Water vole reintroduction project

During 2012 and 2013, after years of preparation, Gwent Wildlife Trust released more than 200 water voles onto our reserve at Magor Marsh. Most were released in early summer, with a gradual release of further animals throughout the rest of the summer and early autumn. This trickle of additional animals over the year mimics natural immigration of water voles from neighbouring populations.

It’s all in the preparation…

Water vole reintroduction is a popular way to re-establish a population of water voles, but a number of assumptions have to be met first. We had to be as sure as we could that there were no water voles living on, or close to the reserve already. If this was the case, all of our efforts would go into maintaining that population, however small. So we surveyed for water voles each year, looking for their signs on and around the reserve, but none were found. We also used our Local Record Centre (SEWBReC) to find other records of water voles on the whole of the Gwent Levels, and no records were found close to Magor Marsh. As well as this we had to make sure we had plenty of good habitat available to sustain a new water vole population. Magor Marsh, the first reserve owned by Gwent Wildlife Trust, is a prime example of water vole habitat. There are plenty of banks for them to burrow into and we have a great variety of vegetation which the voles can eat. As we own it we can also be sure to manage it appropriately in future years. The third main assumption is that predation pressures from American mink are low. Since 2006 we have been trapping mink on the reserve, and this trapping was extended in 2011 to a wider area around the reserve. Due to this active trapping we have seen mink numbers drop considerably. As mink numbers declined, reports of other native fauna, like ground nesting birds started to increase, so it’s not only water voles who benefit from the removal of the non-native predator. Read more about American mink here.

The actual release

Once we were satisfied that conditions were right, we contacted the Derek Gow Consultancy, who provided specially bred water voles to be released on the reserve.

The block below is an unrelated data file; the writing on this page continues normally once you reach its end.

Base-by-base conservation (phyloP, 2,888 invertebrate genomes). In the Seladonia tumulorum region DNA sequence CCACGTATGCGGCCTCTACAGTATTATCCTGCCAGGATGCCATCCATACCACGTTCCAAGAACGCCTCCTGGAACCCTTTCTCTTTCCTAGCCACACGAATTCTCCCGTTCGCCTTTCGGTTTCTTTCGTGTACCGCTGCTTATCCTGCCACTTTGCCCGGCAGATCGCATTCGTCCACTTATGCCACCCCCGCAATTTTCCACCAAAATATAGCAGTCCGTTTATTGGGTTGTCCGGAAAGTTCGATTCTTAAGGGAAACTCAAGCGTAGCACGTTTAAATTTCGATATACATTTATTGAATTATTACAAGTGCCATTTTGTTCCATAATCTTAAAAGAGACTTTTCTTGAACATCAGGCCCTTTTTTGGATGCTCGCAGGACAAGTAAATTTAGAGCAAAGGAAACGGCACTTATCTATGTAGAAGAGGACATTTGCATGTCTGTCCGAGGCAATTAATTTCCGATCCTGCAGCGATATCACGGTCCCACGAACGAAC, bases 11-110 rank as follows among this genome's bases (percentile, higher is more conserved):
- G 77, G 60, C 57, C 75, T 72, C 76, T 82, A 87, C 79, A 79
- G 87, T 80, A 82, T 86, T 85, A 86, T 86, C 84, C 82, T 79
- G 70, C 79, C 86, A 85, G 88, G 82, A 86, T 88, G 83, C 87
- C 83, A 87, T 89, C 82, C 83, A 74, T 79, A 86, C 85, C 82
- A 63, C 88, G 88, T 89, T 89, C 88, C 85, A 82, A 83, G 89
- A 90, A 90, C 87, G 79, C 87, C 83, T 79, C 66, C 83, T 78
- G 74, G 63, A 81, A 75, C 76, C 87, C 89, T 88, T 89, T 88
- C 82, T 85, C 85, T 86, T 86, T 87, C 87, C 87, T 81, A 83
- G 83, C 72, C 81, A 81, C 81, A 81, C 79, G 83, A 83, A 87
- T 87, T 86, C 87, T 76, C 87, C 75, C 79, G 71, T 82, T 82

Rather than simply being released straight into the wild, we decided to use a ‘soft release strategy’ with our voles. Basically this means the voles were kept in cages in discreet locations around the reserve for a number of days. The voles were fed during this time, but otherwise were left completely alone. This time spent in a safe locked setting allows the voles to get used to the sights and sounds of their new environment. After four to five days ‘baffles’ were placed over the entrance to the cage. Baffles are pieces of wood with vole sized holes in them, the idea being the voles can come and go as they please whilst large predators are excluded. We continued to fed the voles once the baffles had been placed, but as you can imagine it didn’t take them long to leave the cages completely, ready to make a new home at Magor Marsh.

Placing cages Chris HatchIn order for a soft release to work, voles must be placed in cages in either mixed pairs (i.e. an adult male and adult female) or family groups. This reduces any chance the voles will fight in the cages (they are very territorial) and mimics how the voles would be living in their natural burrows. This does sometimes mean however, that the odd adult is left without a pair to be caged with. In these cases they are ‘hard released’ straight into the wild, without being put into cages first.

What happens afterwards?

Once voles have been released it is really important for us to monitor how they are doing. This is done by completing water vole surveys at appropriate points during the year. The first survey is completed one month after the main release and this basically tries to establish how the voles are doing and where exactly they are. Each year following on from this, regular pre and post winter surveys are completed. These surveys aim to not only find out where the voles are, but also to see how they have faired the winter. Water voles can experience up to a 70% population mortality rate over winter. Since they do not hibernate, they are very vulnerable to starvation and exposure in the winter months. This is why we take one population estimate pre winter (in around October) which we can then compare with a post winter population estimate (in around April). 

Water vole populations are estimated by counting the number of latrines present along a given length of water. Four to five latrines can be equated to one breeding female. As well as latrines, other water voles signs are also recorded during surveys, such as feeding remains and burrows.

A note on our funders…

Gwent Wildlife Trust were awarded funding from Biffa Award which enabled us to release water voles onto our reserve at Magor Marsh in 2013. We were also supported by Environment Agency Wales and the RSPB in our crucial preliminary work.